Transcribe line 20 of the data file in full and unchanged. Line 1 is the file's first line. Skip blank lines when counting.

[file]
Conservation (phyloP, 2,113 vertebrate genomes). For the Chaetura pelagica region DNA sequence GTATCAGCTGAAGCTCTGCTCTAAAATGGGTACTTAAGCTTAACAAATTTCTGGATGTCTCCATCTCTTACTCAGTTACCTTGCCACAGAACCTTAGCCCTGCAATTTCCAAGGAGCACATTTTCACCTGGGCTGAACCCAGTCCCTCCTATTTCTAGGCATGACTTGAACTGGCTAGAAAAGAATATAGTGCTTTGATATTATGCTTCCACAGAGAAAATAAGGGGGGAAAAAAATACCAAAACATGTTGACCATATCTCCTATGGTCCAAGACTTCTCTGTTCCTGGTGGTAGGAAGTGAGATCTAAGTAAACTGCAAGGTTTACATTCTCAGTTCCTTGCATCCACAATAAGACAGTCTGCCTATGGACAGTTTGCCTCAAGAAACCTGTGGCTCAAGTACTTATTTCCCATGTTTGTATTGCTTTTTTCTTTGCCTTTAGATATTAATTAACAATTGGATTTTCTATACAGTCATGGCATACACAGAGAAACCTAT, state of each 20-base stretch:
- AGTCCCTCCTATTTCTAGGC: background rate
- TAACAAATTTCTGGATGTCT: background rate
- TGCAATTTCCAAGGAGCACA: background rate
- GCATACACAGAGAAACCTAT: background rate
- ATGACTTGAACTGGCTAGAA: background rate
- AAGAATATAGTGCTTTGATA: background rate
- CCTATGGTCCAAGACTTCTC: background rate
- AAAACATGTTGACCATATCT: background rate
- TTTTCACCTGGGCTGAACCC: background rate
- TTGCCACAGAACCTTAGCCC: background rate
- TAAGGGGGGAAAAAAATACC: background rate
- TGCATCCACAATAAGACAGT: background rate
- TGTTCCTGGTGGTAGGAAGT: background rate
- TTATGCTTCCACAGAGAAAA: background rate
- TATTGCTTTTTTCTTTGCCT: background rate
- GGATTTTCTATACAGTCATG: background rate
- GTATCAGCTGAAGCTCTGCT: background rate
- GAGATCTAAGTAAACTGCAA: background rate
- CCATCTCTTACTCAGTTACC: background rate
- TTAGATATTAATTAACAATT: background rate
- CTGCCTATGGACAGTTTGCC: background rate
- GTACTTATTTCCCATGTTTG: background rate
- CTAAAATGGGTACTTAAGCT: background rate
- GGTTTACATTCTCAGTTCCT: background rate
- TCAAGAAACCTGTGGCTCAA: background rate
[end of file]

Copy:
- CCATCTCTTACTCAGTTACC: background rate